- Through a federally supported Landowner Incentive Program, the Conservancy has provided guidance and funding to help farmers manage their land in ways that protect streams, attract wildlife and enhance habitat. Since 2004, through this program, the Conservancy brought over $700,000 to Tennessee landowners so that they could make environmentally friendly improvements along the Duck River, such as cattle fencing, water stations, and creek crossings.
- On Big Rock Creek, a major tributary to the Duck River, the Conservancy has been working on a successful long-term restoration project funded with $1.5 million of grant support from the Environmental Protection Agency and the Tennessee Department of Agriculture. One highly visible and locally popular component of the project has been the greenway in Lewisburg, which The Nature Conservancy enhanced considerably. The Conservancy planted 1,000 native trees and shrubs along the city's creek and greenway, added educational signage, stabilized the severely eroding streambank, and added riffles and pools to the stream channel. Big Rock Creek is now running clearer, wildlife is returning to the area, and the Lewisburg Greenway is popular with the city's populace.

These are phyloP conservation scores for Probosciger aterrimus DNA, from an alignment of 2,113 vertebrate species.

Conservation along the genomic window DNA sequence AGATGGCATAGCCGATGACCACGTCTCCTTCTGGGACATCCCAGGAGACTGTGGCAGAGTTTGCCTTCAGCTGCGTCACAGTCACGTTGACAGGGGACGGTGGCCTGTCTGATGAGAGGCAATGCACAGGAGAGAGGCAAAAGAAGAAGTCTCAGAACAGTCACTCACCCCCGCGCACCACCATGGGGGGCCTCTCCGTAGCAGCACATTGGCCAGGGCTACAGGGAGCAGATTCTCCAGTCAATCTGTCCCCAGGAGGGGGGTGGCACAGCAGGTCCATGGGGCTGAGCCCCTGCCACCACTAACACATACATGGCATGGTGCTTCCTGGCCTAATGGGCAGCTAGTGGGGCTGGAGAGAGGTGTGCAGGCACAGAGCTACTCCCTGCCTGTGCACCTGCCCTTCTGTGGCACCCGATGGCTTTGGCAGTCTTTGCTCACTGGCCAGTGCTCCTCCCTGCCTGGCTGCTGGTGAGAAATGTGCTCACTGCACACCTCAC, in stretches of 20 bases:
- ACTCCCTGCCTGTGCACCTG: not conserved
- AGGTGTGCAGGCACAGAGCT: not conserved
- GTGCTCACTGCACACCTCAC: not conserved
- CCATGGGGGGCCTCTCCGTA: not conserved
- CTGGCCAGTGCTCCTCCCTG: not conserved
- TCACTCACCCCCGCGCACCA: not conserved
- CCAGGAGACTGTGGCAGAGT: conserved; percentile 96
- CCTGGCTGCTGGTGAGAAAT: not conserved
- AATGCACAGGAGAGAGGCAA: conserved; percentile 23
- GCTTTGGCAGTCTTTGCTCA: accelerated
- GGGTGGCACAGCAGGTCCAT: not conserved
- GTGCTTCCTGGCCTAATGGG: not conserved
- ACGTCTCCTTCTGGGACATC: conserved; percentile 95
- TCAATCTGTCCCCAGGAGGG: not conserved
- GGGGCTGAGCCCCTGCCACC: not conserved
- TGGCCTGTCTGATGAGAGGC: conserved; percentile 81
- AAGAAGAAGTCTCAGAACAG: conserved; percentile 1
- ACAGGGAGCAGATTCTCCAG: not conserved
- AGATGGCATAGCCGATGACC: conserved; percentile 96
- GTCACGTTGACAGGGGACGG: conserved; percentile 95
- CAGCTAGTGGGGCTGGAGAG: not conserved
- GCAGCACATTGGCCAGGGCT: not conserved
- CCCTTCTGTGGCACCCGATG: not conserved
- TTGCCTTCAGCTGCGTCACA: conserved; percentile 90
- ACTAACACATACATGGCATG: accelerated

- Because the water quality and health of the Duck River are very good, the Conservancy and partner agencies are relocating endangered mussel species from the Clinch River for the time being to the Duck, where mussels are thriving and where the Conservancy has an established, on-the-ground and in-the-water presence. Once the Clinch River can again support these mussel species, the Conservancy plans to return them to the Clinch. This strategy is known as "The Ark" – for the Duck River will serve as a refuge for these endangered species.
- Averting a Water Supply Crisis While Protecting Endangered Species - written by Sally Palmer, director of science for The Nature Conservancy in Tennessee
In addition to being a great river for paddling, the Duck River is also a great river for fishing, especially smallmouth bass. If you'd rather not paddle or fish, you can stroll right down to the river in Columbia. One good spot is Pillow Park/Riverwalk Park, accessible by West 5th Street, which becomes Riverside Drive.
Get out on the river with a canoe or kayak rented from Higher Pursuits, River Rat Canoe Rental or Yanahli Kayak & Canoe Co., all in Columbia, TN. It's the best way to see the wildlife—from bass and gar to herons, turtles and otters.
To walk down to the river, go to Pillow Park, which is 1/3 of a mile northeast:
- Drive back the way you came on North Main Street (you'll be going north)
- Take your 2nd right on East 5th Street and take the bridge across the river
- Take your 1st left on Carter Street and the riverfront park is there.
Another great spot on the Duck River is Henry Horton State Park, where you can fish, swim and hike.